NASHI, a pro-government youth movementallied with two other pro-Kremlin organisations – “Stal” and “United Russia’s Young Guard” – celebrated the victory of United Russia in the parliamentary elections. Seventeen thousand members of these movements gathered at Moscow centre on 6 December. About two thousand of them went to Moscow’s Triumphalnaya Square to prevent anti-Putin protesters from holding a rally by standing there and shouting out “Putin, Medvedev, victory”.

Between 250 and 300 protesters were detained, including Yabloko party leader Sergey Mitrokhin; People’s Freedom Party leader Boris Nemtsov; Other Russia activist Eduard Limonov; Oleg Orlov , head of the Memorial human rights organisation; and journalists Bozhena Rynska of Gazeta.ru and Alexandr Chernykh of Kommersant.

Over 50,000 Ministry of Interior troops are located in Moscow together with policemen. Protesters and journalists have complained of their brutality and aggression from soldiers.

Similar protests were held in Saint-Petersburg  by about 800 protesters, 200 of whom were detained whilst Rostov-na-Donu, saw 300 protesters on the streets, 15 of whom were detained.

Russian TV reported on the actions of pro-government movements’ as if they were the only ones held. Pro-Putin demonstrators were described as “citizens tired of marginal groups they don’t support”, in coverage reminiscent of Breznev-era propaganda.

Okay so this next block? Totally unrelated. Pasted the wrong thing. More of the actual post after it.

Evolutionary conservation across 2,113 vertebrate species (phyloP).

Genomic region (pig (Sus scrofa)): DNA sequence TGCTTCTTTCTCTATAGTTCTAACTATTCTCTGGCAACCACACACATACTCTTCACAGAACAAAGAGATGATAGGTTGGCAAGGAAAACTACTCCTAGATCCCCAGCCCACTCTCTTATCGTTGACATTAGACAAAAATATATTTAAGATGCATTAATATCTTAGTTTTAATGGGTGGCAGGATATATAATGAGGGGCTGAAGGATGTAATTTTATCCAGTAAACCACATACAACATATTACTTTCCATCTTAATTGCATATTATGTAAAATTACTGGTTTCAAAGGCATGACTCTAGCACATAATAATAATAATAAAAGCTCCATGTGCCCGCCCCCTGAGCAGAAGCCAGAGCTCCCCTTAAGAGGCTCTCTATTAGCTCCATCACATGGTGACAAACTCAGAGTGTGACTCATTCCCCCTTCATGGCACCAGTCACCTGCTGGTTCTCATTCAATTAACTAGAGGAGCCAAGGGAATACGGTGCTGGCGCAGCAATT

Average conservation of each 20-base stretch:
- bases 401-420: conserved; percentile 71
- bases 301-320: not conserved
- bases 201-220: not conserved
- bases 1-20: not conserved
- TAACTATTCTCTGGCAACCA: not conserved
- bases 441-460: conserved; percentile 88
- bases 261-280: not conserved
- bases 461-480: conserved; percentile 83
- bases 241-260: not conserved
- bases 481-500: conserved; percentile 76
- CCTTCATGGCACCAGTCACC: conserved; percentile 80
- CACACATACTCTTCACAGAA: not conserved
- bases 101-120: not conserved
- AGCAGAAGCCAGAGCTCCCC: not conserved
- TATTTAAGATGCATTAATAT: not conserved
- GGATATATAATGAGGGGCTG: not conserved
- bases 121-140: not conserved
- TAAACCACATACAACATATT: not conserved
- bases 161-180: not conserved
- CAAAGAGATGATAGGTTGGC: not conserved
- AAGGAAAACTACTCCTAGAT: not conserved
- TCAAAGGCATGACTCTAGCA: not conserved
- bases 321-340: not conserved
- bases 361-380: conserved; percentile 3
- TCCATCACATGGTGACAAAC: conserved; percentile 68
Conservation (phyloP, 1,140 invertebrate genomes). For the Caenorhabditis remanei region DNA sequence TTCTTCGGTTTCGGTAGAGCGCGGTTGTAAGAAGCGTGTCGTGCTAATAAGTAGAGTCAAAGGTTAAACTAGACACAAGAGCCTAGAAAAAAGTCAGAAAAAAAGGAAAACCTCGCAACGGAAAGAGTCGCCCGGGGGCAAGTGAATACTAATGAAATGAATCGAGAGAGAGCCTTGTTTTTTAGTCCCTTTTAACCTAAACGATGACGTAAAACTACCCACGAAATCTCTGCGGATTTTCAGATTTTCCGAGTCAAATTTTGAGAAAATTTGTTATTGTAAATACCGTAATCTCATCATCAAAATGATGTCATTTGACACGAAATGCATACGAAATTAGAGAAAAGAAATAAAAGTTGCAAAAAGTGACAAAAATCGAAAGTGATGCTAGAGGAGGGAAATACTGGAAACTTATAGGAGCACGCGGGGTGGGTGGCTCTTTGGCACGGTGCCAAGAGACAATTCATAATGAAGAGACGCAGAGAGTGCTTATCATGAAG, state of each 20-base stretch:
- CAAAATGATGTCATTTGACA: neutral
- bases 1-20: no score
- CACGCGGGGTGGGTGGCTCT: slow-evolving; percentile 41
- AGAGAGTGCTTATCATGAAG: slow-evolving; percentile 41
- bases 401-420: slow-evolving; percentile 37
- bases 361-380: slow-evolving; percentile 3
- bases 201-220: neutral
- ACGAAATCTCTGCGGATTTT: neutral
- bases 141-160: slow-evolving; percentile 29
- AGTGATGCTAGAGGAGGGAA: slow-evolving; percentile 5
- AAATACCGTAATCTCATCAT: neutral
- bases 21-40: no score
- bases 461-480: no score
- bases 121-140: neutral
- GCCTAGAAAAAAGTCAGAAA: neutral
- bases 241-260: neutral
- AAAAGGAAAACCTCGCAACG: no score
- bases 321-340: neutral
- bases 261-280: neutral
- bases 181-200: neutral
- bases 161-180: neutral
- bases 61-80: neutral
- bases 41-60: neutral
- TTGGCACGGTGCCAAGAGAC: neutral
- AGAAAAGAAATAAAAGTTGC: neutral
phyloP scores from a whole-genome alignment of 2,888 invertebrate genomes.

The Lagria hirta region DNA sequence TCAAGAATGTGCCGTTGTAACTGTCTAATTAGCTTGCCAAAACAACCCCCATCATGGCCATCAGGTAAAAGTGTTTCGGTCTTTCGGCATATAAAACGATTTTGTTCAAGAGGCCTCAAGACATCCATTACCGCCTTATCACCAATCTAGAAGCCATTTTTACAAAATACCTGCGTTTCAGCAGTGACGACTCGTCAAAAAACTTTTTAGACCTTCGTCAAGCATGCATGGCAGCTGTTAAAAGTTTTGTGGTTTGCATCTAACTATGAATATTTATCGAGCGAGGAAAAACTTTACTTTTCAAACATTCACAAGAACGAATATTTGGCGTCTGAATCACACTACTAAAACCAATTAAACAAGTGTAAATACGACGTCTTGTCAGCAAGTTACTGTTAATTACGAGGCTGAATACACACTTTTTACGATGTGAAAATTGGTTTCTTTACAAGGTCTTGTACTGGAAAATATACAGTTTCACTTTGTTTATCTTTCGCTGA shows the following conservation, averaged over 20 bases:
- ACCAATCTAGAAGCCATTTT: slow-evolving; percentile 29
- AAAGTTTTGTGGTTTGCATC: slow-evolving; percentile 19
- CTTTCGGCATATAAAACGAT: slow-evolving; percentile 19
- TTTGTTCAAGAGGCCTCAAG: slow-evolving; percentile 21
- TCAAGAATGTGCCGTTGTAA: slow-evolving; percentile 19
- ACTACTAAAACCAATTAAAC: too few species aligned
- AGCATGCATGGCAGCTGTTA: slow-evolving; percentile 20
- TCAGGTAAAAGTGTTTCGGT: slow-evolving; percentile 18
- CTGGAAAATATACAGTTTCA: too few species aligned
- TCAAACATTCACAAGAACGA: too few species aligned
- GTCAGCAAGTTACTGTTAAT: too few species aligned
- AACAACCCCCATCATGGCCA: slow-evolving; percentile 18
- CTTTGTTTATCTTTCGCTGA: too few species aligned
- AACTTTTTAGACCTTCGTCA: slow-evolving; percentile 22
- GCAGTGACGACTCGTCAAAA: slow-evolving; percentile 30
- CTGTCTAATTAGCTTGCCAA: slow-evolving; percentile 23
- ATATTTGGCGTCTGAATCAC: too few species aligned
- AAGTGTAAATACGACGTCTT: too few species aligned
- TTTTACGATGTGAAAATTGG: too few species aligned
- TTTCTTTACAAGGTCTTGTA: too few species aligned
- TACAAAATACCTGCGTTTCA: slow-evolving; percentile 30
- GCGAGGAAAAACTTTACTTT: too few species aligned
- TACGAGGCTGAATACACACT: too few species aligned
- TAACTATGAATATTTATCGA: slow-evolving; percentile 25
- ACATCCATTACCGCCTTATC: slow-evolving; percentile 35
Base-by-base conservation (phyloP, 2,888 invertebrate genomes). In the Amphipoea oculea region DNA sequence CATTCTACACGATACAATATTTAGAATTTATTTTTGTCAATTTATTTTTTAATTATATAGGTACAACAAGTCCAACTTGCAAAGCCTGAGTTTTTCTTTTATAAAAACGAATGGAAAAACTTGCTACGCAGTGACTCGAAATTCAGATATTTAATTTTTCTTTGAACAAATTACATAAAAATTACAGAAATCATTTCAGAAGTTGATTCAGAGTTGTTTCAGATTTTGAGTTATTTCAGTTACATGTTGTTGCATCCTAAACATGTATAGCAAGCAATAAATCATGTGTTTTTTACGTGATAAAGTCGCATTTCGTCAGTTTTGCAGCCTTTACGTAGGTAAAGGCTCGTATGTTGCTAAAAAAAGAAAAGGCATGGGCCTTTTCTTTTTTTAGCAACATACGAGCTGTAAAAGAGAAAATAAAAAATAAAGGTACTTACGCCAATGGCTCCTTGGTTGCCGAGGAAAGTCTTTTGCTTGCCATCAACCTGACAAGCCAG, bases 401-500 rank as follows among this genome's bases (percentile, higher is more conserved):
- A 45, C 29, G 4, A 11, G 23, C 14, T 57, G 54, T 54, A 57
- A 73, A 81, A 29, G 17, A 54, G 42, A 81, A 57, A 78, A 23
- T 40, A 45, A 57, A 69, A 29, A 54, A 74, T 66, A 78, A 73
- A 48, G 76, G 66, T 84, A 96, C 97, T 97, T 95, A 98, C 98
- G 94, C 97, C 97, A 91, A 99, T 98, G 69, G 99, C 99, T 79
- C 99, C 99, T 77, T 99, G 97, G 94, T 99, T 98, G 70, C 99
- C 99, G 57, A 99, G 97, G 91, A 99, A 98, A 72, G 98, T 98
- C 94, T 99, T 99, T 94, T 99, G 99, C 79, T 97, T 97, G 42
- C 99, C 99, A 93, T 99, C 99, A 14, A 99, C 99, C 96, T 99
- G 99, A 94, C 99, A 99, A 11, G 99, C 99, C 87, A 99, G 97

Activists were disappointed by a controversial statement made by Pavel Gusev, the leader of Journalists’ Union in Moscow,  and public council of Moscow police, Olga Kostina. They accused journalists covering the anti-Putin demonstrations of “being biased and lacking objectivity” and “bringing difficulties to law enforcement authorities”.

In the meantime US Secretary of State Hilary Clinton expressed “serious concerns about the conduct of the election”. Catherine Ashton, the EU’s High representative for foreign affairs and security policy expressed the same concerns commenting on a “lack of media impartiality, lack of separation between party and state, and the harassment of independent monitoring attempts” during parliamentary elections.

A big opposition rally against election fraud is expected on 10 December at Moscow Revolution Square just near the Kremlin. Moscow officials have authorised the rally, but troops remain in the city.